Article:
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WATCH: 2016 Weather Year in Review

30 Dec 2016, 12:18 pm

Full video below. 

2016 began with a huge January Winter storm dumping record snows across a dozen states from the north to the south. From al all time record of 66 inches in Mt. Mitchell, North Carolina, to just short of 28 inches in Queens, New York, blizzard conditions swept over millions of American with more than 30 inches of snow recorded in 7 states, costing up to 3 billion dollars in some estimates and sadly taking 55 lives, 12 in Virginia, alone.

February, brought a terrible , unusual early year tornado outbreak. On the 23rd and 24th, what became the 2nd largest February outbreak on record spawned 61 confirmed tornadoes, put nearly 90,000 people in the dark and left seven people dead in its wake.

While March brought several large hail events, April’s claim to bad fame came from apocalyptic hail storms in Texas. From damaging golf ball to dangerous grapefruits, the sizes and quantities of hail were frightening and devastating.

Then Summer saw more records breaking, the kind you don’t want broken, flood records. In June, West Virginia got nearly 10 inches of rain in just 12 hours, causing flooding that tied the 7th worst in state history.

July followed with Maryland’s Ellicott City flood that laid waste to much of the city’s historic district.

Then, in August, Louisiana was inundated by the worst river flooding in state history. Upwards of two and a half feet of rain fell in just a few days and along the Amite river, East of Baton Rouge, previous record levels were topped by nearly five feet, as 80 thousand houses went under water and around 30,000 people were rescued from their homes by first responders, the National Guard and the always tenacious Cajun Navy. As Louisianan’s continues to rebuild, they’re left a sad loss of 13 lives and a nearly 15 billion dollar price tag on the damage.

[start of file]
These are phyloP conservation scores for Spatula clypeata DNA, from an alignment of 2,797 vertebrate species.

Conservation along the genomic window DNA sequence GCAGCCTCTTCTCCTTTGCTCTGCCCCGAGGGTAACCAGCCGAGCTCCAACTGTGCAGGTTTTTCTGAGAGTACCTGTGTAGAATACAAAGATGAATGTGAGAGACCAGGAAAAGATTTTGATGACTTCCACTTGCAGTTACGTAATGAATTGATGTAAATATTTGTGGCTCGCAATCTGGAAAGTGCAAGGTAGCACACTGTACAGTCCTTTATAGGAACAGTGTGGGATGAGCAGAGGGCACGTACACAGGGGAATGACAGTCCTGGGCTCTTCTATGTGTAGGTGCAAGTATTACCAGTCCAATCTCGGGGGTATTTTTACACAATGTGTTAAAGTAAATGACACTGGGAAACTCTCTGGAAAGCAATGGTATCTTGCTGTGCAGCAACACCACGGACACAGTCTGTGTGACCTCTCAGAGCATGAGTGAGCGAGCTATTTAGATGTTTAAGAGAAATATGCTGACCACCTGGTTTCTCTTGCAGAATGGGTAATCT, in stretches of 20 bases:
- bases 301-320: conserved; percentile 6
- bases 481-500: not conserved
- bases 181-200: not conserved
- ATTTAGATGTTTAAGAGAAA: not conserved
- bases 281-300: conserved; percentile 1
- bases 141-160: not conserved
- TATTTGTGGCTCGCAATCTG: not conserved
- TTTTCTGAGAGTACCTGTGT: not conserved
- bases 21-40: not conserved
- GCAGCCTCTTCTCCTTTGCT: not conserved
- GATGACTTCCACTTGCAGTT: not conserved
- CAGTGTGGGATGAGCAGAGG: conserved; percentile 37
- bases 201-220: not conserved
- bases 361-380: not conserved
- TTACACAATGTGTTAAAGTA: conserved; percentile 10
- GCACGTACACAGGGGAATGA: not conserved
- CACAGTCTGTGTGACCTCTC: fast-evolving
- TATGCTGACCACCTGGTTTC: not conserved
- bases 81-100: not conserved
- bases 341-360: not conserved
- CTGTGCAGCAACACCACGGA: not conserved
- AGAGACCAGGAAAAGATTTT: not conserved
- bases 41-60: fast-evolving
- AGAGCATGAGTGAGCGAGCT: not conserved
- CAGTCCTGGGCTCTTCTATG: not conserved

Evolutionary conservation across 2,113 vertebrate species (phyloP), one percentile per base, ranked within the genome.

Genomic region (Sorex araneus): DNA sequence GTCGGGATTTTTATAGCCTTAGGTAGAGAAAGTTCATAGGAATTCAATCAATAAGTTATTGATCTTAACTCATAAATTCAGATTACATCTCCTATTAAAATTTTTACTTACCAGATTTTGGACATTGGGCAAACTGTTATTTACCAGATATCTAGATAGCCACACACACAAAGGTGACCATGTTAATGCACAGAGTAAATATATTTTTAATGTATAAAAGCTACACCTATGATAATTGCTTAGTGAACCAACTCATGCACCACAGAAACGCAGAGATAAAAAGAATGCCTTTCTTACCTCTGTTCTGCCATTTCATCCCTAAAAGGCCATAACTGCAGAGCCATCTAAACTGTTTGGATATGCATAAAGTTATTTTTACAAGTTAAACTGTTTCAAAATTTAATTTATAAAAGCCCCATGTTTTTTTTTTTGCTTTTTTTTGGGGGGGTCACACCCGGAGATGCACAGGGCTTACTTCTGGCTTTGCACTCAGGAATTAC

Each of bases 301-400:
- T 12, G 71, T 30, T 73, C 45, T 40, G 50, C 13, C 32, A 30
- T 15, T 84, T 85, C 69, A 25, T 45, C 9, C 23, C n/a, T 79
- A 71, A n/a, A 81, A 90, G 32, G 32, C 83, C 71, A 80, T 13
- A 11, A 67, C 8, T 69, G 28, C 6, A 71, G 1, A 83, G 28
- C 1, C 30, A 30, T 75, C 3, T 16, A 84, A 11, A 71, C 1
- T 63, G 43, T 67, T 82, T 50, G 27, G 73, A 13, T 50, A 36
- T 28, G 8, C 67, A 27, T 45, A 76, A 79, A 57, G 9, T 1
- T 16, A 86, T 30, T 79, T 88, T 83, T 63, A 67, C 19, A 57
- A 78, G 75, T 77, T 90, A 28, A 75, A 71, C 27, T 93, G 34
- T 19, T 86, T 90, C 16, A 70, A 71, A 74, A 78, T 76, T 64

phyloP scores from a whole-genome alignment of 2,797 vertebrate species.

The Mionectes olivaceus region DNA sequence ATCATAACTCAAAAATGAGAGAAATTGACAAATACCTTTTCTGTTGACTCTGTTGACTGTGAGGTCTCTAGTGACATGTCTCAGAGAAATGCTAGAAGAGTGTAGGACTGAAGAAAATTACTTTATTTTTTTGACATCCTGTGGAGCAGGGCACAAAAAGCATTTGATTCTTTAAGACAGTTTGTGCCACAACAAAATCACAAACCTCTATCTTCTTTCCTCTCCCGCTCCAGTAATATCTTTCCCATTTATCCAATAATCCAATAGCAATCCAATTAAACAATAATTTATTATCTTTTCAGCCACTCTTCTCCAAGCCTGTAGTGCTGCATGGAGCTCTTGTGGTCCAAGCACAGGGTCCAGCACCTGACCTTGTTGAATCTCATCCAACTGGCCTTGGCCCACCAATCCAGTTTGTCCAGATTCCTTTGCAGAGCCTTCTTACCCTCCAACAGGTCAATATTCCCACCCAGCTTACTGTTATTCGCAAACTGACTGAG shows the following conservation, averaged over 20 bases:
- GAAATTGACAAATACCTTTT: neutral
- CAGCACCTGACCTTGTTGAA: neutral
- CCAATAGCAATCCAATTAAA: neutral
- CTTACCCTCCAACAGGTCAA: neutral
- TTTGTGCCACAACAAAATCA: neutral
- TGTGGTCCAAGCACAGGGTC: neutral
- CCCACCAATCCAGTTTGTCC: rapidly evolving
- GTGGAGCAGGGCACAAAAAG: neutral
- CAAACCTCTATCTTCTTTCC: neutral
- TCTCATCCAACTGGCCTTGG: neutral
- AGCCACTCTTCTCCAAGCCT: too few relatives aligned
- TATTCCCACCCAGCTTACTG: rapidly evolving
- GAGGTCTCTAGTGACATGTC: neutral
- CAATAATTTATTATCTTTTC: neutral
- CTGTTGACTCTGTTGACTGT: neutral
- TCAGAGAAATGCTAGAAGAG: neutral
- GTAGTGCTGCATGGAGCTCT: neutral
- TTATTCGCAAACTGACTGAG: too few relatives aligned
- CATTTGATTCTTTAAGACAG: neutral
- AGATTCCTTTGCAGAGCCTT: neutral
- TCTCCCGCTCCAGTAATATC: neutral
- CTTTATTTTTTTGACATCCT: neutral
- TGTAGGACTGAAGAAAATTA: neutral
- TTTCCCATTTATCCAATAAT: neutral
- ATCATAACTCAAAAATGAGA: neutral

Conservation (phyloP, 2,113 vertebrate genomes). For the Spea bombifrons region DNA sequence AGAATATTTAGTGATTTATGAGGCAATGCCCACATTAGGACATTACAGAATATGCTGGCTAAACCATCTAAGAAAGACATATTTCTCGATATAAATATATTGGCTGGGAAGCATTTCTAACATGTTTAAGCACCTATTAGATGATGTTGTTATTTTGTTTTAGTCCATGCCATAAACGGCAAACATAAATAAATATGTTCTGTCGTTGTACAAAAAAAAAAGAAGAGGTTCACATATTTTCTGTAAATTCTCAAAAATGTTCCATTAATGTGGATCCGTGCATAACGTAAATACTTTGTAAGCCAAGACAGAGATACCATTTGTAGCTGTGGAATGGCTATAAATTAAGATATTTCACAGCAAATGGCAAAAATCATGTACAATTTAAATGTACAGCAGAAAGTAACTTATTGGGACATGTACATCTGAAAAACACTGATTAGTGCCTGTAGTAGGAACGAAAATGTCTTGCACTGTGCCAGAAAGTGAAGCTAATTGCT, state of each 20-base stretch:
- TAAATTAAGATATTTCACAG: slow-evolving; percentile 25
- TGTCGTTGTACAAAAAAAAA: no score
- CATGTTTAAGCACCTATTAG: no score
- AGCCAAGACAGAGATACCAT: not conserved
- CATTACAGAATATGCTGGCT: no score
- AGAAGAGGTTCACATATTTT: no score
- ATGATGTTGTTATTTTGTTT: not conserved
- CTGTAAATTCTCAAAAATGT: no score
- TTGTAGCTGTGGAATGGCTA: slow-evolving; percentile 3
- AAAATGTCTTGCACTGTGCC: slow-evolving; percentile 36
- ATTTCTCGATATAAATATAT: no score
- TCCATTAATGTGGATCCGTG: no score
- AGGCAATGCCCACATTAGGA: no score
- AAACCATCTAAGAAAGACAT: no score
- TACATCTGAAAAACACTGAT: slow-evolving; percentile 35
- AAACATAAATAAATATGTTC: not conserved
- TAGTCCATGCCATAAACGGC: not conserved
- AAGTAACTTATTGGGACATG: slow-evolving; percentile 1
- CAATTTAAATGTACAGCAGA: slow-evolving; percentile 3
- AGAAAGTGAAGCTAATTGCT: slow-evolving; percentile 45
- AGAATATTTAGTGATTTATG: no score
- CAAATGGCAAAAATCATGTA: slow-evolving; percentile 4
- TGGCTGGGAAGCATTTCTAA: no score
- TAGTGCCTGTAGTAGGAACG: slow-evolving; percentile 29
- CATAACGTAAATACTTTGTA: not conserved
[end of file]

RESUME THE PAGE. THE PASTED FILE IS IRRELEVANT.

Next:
The year’s hurricane season finally brought an end to the landfall drought, with Hermine being the first hurricane to make landfall in Florida in nearly 11 years. After striking Florida as a Category 1 Hurricane, and killing a man there, Hermine exited the east coast in North Carolina, then threatened the Northeast, while closing beaches on the Labor Day weekend, before dissipating after lingering off the coast for days.

Then Matthew became the first category 5 hurricane in the Atlantic basin since 2007. During the storm’s trek through the Caribbean, it was responsible for taking more than 1600 lives, by some estimates, most of those in Haiti and is blamed for 49 lives lost in the United States, most from freshwater drowning.

The storm caused record flooding in several states, in some cases, again topping previous river crest records by many feet. In the U.S. alone the economic impact was between 5.5 and 7.5 billion dollars.

From coast to coast, 2016 was another bad year for wildfires and as the year came to a close, the biggest and saddest news making blaze was in Gatlinburg, Tennessee at the end of November. Started by two teenagers and driven by hurricane force winds, this fire tore though the scenic Smoky Mountain area, burning 18,000 acres, damaging or destroying more than 2000 structures and worst of all taking 14 lives.

And then, on the weather forecast improving front, we got two big year-end gifts from NOAA and NASA, the first was GOES-R, now on orbit as GOES-16 with an awesome array of new tools to give us near-realtime super high res imagery to see the western hemisphere’s developing severe and tropical weather systems, we’ll also get incredible lightning detection, space weather sensing, and lots more, too.

AND we now also have eight little satellites flying in formation, like a year-round squadron of hurricane hunters. CYGNSS will give us a brand new hurricane intensity forecasting tool that will make us safer than ever from landfalling hurricanes and tropical storms.

As we ring in the New Year, it’s always our wish that you stay weather aware, be prepared and heed all warnings to be safer.

WATCH

For WeatherNation – John Van Pelt

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